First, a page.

Outdoor Tanning Risks : Many Beach-Goers Go UV Unconscious
From your prone perspective on a towel spread across the sand of Santa Monica Beach, you know it’s about 70 degrees, there’s a mild breeze, the sky is virtually cloudless, the sun is blissfully hot . . . But wait! Do you know what the UV index number is today? Do you even know what the UV index is?
Bikini-clad Janice Stavile peers up from her towel, shading her eyes with her hand. “Yeah--ultraviolet index,” she nods, promptly ignoring it as she returns to suntanning.
A little way down the beach, Paul Kim, 24, hunkers down with a thick novel to spend the next two hours working on burnishing his already bronzed body. “I can assume what it is--the day’s index of ultraviolet rays indicating the dangers of skin cancer,” he says. “You’ve probably heard this a million times,” says Kim, who is of Korean descent, “but with my pigment, I just suck in the sun. I’ve never gotten sunburned.”
And so went the litany from unrepentant suntanners Saturday at high noon--the most dangerous time for rays. Little more than a month after the much heralded arrival of the ultraviolet index in weather forecasts, the sun-consuming public is underwhelmed . . . though not uninformed. They all know that exposure to the sun potentially causes wrinkles and skin cancer. Either they’re doing something about it--without prompting from the UV index--or their attitude is: been there, heard that, don’t care.
“We just came to the beach for peace and rest and we didn’t think about the sun rays,” says Stavile, 31, who fits the fair-skinned prototype on which the index is based. “As you can see, we’re pretty white,” she says, laughing and looking at her friend, Jon Troop, stretched out on the towel next to her. “When I have a tan, I feel healthy. That’s why I lie in the sun. If the sun doesn’t get me, something else will.”
The index these people have chosen to ignore was a painstakingly conceived project of the National Weather Service and the Environmental Protection Agency. Still in the experimental phase in 58 cities, the index interprets the ultraviolet radiation level (from 0 to 15) in terms of the number of minutes it would take a so-called average fair-skinned person to burn. (Although sometimes the index is gauged for “least sensitive” and “most sensitive” skin types.) On Saturday, a Level 8 day, a fair-skinned person would burn--actually begin to redden--in 10 minutes.
In fact, if this were a perfect sun-blocking world, people would not use the index as a recipe for baking themselves but as a warning to always wear protective lotion, sun hats, sunglasses and avoid the sun in general during the peak hours around noon.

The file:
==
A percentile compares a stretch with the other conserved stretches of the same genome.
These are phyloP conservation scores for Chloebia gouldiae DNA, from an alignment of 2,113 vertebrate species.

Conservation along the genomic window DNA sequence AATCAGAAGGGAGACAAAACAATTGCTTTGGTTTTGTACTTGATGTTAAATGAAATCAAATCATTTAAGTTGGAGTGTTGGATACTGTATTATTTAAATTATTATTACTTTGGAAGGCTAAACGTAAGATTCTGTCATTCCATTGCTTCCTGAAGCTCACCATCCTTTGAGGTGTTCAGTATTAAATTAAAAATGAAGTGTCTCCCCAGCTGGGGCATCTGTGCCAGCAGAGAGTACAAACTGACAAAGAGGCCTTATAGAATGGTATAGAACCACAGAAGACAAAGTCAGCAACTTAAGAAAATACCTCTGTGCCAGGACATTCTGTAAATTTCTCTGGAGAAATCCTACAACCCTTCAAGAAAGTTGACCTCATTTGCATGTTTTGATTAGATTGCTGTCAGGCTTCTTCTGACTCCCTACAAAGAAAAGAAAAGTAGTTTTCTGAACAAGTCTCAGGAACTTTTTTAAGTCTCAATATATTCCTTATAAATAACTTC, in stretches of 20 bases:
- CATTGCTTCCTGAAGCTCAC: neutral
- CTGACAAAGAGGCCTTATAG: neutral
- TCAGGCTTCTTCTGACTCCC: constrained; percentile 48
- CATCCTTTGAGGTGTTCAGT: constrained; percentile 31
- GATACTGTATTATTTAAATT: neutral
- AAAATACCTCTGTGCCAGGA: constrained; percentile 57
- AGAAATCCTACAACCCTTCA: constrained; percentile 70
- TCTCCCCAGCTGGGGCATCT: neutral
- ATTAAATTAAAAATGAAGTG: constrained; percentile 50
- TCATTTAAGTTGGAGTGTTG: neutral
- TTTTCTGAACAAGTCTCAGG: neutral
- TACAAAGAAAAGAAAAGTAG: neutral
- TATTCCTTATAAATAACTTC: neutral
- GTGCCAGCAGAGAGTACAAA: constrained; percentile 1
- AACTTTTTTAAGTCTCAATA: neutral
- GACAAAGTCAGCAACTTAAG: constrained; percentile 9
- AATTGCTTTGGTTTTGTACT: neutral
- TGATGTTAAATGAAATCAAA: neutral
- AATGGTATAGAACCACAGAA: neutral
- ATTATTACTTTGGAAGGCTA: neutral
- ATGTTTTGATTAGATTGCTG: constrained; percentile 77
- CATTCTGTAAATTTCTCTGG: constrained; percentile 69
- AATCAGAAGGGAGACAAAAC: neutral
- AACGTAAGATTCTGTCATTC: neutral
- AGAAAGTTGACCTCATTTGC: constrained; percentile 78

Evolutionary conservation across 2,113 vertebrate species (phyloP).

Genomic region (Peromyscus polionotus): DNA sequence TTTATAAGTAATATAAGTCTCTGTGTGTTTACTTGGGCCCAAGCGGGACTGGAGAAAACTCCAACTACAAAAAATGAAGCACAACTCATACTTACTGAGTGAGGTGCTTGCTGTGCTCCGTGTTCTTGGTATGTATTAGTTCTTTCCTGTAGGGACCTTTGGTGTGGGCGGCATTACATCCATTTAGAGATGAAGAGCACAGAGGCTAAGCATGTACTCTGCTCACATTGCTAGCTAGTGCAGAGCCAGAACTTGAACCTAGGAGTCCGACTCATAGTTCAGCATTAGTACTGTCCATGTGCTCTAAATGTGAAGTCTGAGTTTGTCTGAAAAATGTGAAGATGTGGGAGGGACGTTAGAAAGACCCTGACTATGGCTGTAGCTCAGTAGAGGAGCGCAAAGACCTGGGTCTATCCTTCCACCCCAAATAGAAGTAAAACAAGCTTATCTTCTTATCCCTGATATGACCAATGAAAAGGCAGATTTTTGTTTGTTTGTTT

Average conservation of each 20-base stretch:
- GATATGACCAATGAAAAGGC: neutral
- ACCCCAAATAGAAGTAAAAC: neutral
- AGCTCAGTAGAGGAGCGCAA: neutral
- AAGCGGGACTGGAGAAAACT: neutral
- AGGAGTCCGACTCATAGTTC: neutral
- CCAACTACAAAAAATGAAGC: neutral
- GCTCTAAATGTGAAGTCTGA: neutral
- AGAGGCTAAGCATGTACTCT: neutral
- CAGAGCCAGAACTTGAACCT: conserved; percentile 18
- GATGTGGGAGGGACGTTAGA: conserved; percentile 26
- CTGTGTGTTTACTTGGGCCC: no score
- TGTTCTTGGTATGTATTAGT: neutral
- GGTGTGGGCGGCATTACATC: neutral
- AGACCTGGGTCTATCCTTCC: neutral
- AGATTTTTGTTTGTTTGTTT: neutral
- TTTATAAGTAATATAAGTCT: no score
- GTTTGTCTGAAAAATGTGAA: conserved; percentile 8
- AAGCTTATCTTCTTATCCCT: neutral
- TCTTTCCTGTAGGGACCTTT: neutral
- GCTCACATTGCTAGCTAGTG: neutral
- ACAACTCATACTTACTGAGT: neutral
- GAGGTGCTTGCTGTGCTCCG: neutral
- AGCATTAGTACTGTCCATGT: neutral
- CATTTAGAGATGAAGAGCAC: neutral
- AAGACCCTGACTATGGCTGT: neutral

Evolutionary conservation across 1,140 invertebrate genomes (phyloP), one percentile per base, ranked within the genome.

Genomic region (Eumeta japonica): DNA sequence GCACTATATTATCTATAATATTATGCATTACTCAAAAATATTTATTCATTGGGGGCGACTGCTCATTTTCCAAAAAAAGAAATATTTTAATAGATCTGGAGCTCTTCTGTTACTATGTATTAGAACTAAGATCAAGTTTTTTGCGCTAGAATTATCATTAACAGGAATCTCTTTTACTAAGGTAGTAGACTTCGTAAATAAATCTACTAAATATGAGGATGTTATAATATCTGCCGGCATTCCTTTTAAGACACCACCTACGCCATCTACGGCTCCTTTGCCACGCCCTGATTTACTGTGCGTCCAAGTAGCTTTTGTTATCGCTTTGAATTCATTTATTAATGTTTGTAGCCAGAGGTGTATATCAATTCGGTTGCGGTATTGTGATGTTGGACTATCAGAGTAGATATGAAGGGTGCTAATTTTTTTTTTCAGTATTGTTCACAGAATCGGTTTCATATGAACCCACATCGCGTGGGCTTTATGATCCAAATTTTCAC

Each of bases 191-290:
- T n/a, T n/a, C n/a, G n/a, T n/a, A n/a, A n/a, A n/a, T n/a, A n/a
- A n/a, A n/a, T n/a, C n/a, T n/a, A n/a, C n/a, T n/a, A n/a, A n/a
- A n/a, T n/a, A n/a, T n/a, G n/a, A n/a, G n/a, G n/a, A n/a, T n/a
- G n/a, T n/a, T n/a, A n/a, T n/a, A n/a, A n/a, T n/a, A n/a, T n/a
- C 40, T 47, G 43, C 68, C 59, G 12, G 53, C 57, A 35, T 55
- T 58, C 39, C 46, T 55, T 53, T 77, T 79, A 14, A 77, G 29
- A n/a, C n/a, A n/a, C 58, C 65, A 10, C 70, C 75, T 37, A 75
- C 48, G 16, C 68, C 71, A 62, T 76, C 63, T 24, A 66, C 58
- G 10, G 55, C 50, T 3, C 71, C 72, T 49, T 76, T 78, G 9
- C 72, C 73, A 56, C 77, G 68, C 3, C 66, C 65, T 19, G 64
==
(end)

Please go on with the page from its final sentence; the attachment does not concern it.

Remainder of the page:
“We’re trying to protect not just against skin burn but cancer, cataracts and immune suppression, and those latter effects are no respecter of skin color,” says Drusilla Hufford, a branch chief at the EPA who helped develop the index.
But it’s an uphill battle. They tried to make the index user-friendly: “We did some focus groups,” says Nina Oligino, from the Washington-based Partners for Sun Protection Awareness, a coalition of health groups, “and time and time again people said, ‘Keep it simple.’ ”
But the Saturday index was a graph of UV level versus “minutes to burn” plotted for two skin types. Stick that index in people’s faces and they look at it like it’s a math problem.
Santa Monica lifeguard Trec Shadid, 36, has a sober assessment of the beach population’s UV consciousness. “They’re not,” Shadid says bluntly. “No sunscreen, no T-shirts.”
Shadid wears both a T-shirt and sun block with an SPF (sun protection factor) of 30-45. “I don’t check the UV index,” he says, “but I’m fully aware that the UVA and UVB levels have increased with the depletion of the ozone layer over Antarctica.”
Others were somewhat dutiful--Belinda Noriega, 13, had heard a televised report Friday night forecasting a high UV level. So she packed her No. 23 sun block, but she still had the bottle tucked away while she sat on the beach. “I didn’t want my hands full of that grease,” she says of the oily lotion , as she nibbles at a take-out breakfast of eggs and sausage.
Some took precautions that started long before the UV index. Annie Kakoussian of Pasadena had slathered on a 30 SPF sun block, having become a believer “after I hit 30.” She’s 36. “The skin cancer--plus aging. You age faster.”
Of course, some youthful tanners (who ironically get the most sun and therefore suffer the most damage) are lost causes. “We’re too young to worry about those things,” said Fabiola Leal, 20, coating herself with Hawaiian Tropic Dark Tan Lotion No. 4. “We just come to get a tan.”
But one of the most cavalier sun worshipers was Dorothy Goff, a 71-year-old La Crescenta woman who takes a bus three times a week to the beach. Goff, a part-time waitress, smokes two packs of cigarettes a day, swims, dives and tans. “I don’t burn,” says the blue-eyed, light-haired woman. Her fair-skinned face is lined--the sign of 71 years of life as well as sun, no doubt. “I’ve heard them say, ‘Stay out of the sun.’ The more they say it, the more I go in,” Goff says. “I’ve buried two kids and one husband. I live one day at a time.”